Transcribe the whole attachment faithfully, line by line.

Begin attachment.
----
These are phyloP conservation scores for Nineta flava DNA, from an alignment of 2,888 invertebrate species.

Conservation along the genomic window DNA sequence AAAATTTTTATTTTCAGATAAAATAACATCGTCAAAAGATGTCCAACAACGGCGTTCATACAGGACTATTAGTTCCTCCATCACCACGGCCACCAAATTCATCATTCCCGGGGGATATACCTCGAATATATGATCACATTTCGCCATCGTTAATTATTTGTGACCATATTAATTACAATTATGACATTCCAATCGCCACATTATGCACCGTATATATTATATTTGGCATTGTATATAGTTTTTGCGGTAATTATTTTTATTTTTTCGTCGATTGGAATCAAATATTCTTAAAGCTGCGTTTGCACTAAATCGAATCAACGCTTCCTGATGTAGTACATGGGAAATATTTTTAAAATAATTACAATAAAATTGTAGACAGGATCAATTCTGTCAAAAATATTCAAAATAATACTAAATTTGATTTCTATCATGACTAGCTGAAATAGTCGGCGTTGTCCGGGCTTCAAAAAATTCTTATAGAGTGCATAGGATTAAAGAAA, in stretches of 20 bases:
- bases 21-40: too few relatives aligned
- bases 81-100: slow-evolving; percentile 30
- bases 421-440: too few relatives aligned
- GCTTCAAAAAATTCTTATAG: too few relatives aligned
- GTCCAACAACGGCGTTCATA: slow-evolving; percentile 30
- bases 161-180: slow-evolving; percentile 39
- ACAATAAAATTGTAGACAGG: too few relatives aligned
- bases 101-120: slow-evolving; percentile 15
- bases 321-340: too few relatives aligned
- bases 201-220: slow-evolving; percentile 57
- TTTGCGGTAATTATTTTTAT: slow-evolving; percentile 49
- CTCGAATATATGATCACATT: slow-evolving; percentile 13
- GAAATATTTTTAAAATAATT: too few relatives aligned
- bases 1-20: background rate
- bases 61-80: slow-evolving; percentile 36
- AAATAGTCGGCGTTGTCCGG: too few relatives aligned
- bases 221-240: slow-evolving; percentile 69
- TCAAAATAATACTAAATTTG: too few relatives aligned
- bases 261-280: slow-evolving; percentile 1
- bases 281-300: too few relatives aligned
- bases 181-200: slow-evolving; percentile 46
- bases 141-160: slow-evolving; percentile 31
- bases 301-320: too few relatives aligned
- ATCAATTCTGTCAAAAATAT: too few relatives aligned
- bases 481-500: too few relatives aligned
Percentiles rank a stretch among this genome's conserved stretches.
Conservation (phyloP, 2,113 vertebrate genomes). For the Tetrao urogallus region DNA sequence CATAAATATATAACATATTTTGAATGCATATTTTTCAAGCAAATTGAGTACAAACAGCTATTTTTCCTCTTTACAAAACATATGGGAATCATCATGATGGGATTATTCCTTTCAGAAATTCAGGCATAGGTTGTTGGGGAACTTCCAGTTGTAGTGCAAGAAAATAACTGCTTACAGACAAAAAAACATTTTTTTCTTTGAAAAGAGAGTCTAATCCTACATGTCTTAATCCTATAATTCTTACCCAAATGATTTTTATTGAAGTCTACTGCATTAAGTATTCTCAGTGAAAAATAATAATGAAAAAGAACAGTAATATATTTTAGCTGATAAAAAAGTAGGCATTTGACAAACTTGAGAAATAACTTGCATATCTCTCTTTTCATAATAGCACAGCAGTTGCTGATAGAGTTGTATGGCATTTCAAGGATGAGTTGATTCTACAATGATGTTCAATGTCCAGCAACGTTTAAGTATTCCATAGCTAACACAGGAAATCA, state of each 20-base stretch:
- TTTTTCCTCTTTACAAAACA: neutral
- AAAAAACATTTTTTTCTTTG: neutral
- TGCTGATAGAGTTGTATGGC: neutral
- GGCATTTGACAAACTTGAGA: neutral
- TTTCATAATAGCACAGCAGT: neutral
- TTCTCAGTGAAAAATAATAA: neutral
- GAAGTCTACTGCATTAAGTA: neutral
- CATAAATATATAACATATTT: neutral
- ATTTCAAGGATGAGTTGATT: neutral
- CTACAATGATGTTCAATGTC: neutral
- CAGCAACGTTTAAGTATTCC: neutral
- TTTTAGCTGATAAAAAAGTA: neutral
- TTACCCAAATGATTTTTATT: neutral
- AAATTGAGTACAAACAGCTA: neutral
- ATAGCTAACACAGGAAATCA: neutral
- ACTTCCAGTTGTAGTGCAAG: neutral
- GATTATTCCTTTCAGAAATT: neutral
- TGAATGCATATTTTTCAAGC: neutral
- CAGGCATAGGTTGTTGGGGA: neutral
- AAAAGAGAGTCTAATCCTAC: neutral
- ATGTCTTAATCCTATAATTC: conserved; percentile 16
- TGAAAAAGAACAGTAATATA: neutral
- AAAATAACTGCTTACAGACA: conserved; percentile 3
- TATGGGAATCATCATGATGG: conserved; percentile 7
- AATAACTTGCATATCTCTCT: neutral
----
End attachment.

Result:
These are phyloP conservation scores for Nineta flava DNA, from an alignment of 2,888 invertebrate species.

Conservation along the genomic window DNA sequence AAAATTTTTATTTTCAGATAAAATAACATCGTCAAAAGATGTCCAACAACGGCGTTCATACAGGACTATTAGTTCCTCCATCACCACGGCCACCAAATTCATCATTCCCGGGGGATATACCTCGAATATATGATCACATTTCGCCATCGTTAATTATTTGTGACCATATTAATTACAATTATGACATTCCAATCGCCACATTATGCACCGTATATATTATATTTGGCATTGTATATAGTTTTTGCGGTAATTATTTTTATTTTTTCGTCGATTGGAATCAAATATTCTTAAAGCTGCGTTTGCACTAAATCGAATCAACGCTTCCTGATGTAGTACATGGGAAATATTTTTAAAATAATTACAATAAAATTGTAGACAGGATCAATTCTGTCAAAAATATTCAAAATAATACTAAATTTGATTTCTATCATGACTAGCTGAAATAGTCGGCGTTGTCCGGGCTTCAAAAAATTCTTATAGAGTGCATAGGATTAAAGAAA, in stretches of 20 bases:
- bases 21-40: too few relatives aligned
- bases 81-100: slow-evolving; percentile 30
- bases 421-440: too few relatives aligned
- GCTTCAAAAAATTCTTATAG: too few relatives aligned
- GTCCAACAACGGCGTTCATA: slow-evolving; percentile 30
- bases 161-180: slow-evolving; percentile 39
- ACAATAAAATTGTAGACAGG: too few relatives aligned
- bases 101-120: slow-evolving; percentile 15
- bases 321-340: too few relatives aligned
- bases 201-220: slow-evolving; percentile 57
- TTTGCGGTAATTATTTTTAT: slow-evolving; percentile 49
- CTCGAATATATGATCACATT: slow-evolving; percentile 13
- GAAATATTTTTAAAATAATT: too few relatives aligned
- bases 1-20: background rate
- bases 61-80: slow-evolving; percentile 36
- AAATAGTCGGCGTTGTCCGG: too few relatives aligned
- bases 221-240: slow-evolving; percentile 69
- TCAAAATAATACTAAATTTG: too few relatives aligned
- bases 261-280: slow-evolving; percentile 1
- bases 281-300: too few relatives aligned
- bases 181-200: slow-evolving; percentile 46
- bases 141-160: slow-evolving; percentile 31
- bases 301-320: too few relatives aligned
- ATCAATTCTGTCAAAAATAT: too few relatives aligned
- bases 481-500: too few relatives aligned
Percentiles rank a stretch among this genome's conserved stretches.
Conservation (phyloP, 2,113 vertebrate genomes). For the Tetrao urogallus region DNA sequence CATAAATATATAACATATTTTGAATGCATATTTTTCAAGCAAATTGAGTACAAACAGCTATTTTTCCTCTTTACAAAACATATGGGAATCATCATGATGGGATTATTCCTTTCAGAAATTCAGGCATAGGTTGTTGGGGAACTTCCAGTTGTAGTGCAAGAAAATAACTGCTTACAGACAAAAAAACATTTTTTTCTTTGAAAAGAGAGTCTAATCCTACATGTCTTAATCCTATAATTCTTACCCAAATGATTTTTATTGAAGTCTACTGCATTAAGTATTCTCAGTGAAAAATAATAATGAAAAAGAACAGTAATATATTTTAGCTGATAAAAAAGTAGGCATTTGACAAACTTGAGAAATAACTTGCATATCTCTCTTTTCATAATAGCACAGCAGTTGCTGATAGAGTTGTATGGCATTTCAAGGATGAGTTGATTCTACAATGATGTTCAATGTCCAGCAACGTTTAAGTATTCCATAGCTAACACAGGAAATCA, state of each 20-base stretch:
- TTTTTCCTCTTTACAAAACA: neutral
- AAAAAACATTTTTTTCTTTG: neutral
- TGCTGATAGAGTTGTATGGC: neutral
- GGCATTTGACAAACTTGAGA: neutral
- TTTCATAATAGCACAGCAGT: neutral
- TTCTCAGTGAAAAATAATAA: neutral
- GAAGTCTACTGCATTAAGTA: neutral
- CATAAATATATAACATATTT: neutral
- ATTTCAAGGATGAGTTGATT: neutral
- CTACAATGATGTTCAATGTC: neutral
- CAGCAACGTTTAAGTATTCC: neutral
- TTTTAGCTGATAAAAAAGTA: neutral
- TTACCCAAATGATTTTTATT: neutral
- AAATTGAGTACAAACAGCTA: neutral
- ATAGCTAACACAGGAAATCA: neutral
- ACTTCCAGTTGTAGTGCAAG: neutral
- GATTATTCCTTTCAGAAATT: neutral
- TGAATGCATATTTTTCAAGC: neutral
- CAGGCATAGGTTGTTGGGGA: neutral
- AAAAGAGAGTCTAATCCTAC: neutral
- ATGTCTTAATCCTATAATTC: conserved; percentile 16
- TGAAAAAGAACAGTAATATA: neutral
- AAAATAACTGCTTACAGACA: conserved; percentile 3
- TATGGGAATCATCATGATGG: conserved; percentile 7
- AATAACTTGCATATCTCTCT: neutral